How to Keep a Dog's Head Up When Gaitingby Ann Compton
The picture your dog presents to the judge gaiting around the show ring can make the difference between winning and losing. Gaiting shows the dog's movement, which tells the judge a great deal about its conformation -- the basis for judging in the breed ring.The dog must move smoothly and fluidly to present the best outline. A dog who gaits with its head down will shorten the length of its stride and round the appearance of its topline, making movement look choppy.
Attach a small container to the end of a stick. Use a plastic top, cup or container. Place a piece of bait or a high-value treat in the container. The container must hold the treat as you move around the ring.
Hold the stick in front of the dog's head with the dog off leash in an enclosed space. Lower the container enough so the dog knows there's a treat inside. Flip the treat out onto the floor in front of the dog.
Walk ahead of the dog with the stick and a treat inside the container. The dog will follow the container, watching it. Hold the container in front of the dog as you move. Continue to flip a treat to the floor every few feet. Praise the dog when its head is up.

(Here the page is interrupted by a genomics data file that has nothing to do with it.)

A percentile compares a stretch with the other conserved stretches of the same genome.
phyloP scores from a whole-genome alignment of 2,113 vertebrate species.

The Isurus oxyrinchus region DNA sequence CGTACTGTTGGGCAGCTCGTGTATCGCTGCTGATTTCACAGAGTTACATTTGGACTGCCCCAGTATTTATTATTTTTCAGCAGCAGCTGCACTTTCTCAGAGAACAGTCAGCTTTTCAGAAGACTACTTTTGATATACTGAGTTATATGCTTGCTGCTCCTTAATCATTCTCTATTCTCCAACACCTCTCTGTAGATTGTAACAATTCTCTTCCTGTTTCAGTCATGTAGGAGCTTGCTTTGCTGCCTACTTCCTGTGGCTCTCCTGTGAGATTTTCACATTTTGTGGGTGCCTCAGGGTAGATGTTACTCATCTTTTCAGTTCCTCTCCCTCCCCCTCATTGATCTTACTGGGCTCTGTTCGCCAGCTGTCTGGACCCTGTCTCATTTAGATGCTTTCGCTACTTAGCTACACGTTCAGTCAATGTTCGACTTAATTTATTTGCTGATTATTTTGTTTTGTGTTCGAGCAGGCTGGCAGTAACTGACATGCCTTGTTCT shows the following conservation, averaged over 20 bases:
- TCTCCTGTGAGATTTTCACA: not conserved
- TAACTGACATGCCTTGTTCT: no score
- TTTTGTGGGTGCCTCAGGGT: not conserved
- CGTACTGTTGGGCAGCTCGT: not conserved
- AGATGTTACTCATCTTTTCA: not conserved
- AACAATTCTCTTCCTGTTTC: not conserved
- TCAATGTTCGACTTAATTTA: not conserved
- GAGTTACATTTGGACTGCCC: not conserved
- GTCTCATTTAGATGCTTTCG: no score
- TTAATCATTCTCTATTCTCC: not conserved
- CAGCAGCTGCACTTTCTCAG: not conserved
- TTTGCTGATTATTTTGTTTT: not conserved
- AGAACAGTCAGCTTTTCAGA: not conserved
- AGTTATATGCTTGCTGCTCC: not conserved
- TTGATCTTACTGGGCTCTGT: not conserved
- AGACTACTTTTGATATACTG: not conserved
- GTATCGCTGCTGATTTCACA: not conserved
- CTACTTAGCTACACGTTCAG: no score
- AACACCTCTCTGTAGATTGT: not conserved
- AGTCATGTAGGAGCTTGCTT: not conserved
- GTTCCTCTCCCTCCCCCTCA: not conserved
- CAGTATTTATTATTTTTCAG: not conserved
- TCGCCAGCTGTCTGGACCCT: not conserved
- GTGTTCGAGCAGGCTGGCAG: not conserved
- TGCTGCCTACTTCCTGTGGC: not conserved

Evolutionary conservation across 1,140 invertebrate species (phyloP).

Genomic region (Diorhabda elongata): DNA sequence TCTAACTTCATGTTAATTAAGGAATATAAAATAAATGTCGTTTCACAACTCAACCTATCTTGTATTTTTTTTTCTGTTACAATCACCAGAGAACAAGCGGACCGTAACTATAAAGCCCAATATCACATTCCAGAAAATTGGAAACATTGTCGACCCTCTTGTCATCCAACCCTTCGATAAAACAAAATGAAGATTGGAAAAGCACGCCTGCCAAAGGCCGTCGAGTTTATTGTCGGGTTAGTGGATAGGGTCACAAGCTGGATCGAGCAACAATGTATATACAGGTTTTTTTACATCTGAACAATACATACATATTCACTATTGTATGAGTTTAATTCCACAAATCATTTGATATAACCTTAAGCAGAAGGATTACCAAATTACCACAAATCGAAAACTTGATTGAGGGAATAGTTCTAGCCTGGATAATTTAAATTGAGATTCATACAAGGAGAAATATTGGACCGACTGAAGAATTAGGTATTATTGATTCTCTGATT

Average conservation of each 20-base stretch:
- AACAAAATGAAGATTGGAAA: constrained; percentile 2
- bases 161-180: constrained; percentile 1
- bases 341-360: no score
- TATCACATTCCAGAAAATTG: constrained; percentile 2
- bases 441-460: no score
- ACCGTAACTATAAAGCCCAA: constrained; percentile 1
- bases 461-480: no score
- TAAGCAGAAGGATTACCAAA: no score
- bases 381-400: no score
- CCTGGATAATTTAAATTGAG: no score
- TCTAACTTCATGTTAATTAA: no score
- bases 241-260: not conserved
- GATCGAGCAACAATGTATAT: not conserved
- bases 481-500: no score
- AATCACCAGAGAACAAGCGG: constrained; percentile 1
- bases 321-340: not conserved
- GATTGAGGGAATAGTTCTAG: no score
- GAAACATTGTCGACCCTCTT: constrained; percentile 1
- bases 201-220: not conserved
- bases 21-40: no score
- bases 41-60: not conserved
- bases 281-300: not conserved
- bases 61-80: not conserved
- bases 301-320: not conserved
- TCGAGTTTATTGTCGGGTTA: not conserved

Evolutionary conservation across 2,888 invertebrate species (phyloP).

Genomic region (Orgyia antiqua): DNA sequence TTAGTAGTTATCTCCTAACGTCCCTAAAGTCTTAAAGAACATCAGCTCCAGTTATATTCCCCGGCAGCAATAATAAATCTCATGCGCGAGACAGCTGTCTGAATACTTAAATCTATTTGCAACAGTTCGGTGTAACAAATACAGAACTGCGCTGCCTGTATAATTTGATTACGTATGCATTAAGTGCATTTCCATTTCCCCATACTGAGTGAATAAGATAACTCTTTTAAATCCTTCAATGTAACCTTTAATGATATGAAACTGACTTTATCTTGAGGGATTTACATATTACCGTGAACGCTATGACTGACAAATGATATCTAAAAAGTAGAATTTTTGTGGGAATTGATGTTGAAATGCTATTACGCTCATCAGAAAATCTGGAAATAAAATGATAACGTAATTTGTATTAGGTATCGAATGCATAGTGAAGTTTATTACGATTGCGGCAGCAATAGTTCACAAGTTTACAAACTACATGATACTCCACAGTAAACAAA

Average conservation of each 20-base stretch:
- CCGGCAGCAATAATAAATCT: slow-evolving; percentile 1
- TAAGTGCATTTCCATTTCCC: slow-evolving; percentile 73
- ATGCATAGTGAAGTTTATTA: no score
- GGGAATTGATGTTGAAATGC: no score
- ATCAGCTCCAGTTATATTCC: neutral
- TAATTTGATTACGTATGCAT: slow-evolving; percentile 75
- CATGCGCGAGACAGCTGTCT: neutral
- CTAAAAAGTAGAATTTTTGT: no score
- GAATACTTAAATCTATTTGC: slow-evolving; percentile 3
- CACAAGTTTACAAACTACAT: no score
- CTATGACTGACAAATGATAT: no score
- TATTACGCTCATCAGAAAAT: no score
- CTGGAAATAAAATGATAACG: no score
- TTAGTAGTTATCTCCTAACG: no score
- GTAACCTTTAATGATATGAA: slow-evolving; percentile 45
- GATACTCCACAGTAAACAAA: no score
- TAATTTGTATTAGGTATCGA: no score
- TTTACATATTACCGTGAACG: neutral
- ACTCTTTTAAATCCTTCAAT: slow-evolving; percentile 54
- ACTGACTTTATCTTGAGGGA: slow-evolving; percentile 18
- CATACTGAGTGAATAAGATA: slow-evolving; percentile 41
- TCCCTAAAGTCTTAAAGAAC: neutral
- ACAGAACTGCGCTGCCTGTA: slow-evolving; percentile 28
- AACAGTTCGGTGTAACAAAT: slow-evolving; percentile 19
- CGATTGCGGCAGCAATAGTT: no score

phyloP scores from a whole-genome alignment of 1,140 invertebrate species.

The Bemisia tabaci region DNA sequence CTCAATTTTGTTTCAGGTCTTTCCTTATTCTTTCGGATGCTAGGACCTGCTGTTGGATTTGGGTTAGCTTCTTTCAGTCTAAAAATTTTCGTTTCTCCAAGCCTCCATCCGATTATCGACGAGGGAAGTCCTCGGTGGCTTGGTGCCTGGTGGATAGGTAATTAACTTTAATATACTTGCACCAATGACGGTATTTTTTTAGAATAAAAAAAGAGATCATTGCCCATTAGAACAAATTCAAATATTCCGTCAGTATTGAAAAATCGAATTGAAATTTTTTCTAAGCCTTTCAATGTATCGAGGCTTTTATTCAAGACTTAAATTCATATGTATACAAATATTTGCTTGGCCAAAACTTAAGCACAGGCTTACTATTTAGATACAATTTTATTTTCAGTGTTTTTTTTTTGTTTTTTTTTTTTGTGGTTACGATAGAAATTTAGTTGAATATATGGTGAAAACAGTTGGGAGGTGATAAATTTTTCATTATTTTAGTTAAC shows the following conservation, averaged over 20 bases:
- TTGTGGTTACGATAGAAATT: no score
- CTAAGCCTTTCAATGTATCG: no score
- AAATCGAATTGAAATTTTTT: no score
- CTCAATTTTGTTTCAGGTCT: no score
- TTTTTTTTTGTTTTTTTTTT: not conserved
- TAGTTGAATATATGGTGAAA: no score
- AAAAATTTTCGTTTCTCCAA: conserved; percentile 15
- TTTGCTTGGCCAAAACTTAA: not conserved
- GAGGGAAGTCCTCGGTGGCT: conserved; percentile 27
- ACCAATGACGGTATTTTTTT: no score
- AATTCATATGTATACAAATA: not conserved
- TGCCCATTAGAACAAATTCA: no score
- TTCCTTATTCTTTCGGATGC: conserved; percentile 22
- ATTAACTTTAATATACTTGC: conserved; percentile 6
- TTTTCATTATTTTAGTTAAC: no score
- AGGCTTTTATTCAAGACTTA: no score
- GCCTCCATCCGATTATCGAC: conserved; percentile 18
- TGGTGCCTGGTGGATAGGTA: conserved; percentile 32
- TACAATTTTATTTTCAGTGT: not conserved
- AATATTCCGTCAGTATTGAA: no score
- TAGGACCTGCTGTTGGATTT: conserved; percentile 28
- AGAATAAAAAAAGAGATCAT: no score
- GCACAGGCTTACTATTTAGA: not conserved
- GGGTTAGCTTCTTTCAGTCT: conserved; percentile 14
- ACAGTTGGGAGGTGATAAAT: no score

Walk in a large circle around the perimeter of the space with the container in front of the dog. Walk fast enough so the dog is trotting beside you. Extend the length of time between reinforcing with a treat.
Gait the distance of the ring in a complete circle with the dog trotting beside you. Continue to hold the container in front of him, but not so high that the dog is looking up. The dog should be looking straight ahead. Treat the dog at the end of the circle when you stop.
Place the show collar on the dog and attach the lead. Gait the ring once with the stick and container, then repeat without the stick. Hold the treat in your right hand and treat him when you stop.
Items You Will Need
- Stick, about 24 inches
- Small plastic container
- High-value treats
- Show collar
- Show leash
- Repeat the exercise with the stick, container and treat for several days at the start of each training session before working with the dog on leash to reinforce the dog's interest in looking for the treat.
- Practice patterns with this method as well. Down-and-back, triangles and L-patterns can all be done with the stick.
- Add a clicker to training if your dog does not respond right away to the stick and treat. Start by clicking the first time the dog looks up and then each time you give the dog a treat. Then click whenever the dog's head is up.
- Keep training sessions short and positive.
- Never scold the dog while training. End sessions on a behavior he does correctly with praise.
- "Positive Training for Show Dogs: Building a Relationship for Success"; Vicki Ronchette, 2007
- "Show Me!"; D. Caroline Coile, Ph.D.; 2009
- "Training Your Dog to Gait or Trot for the Show Ring"
- Apple Tree House/Lifesize/Getty Images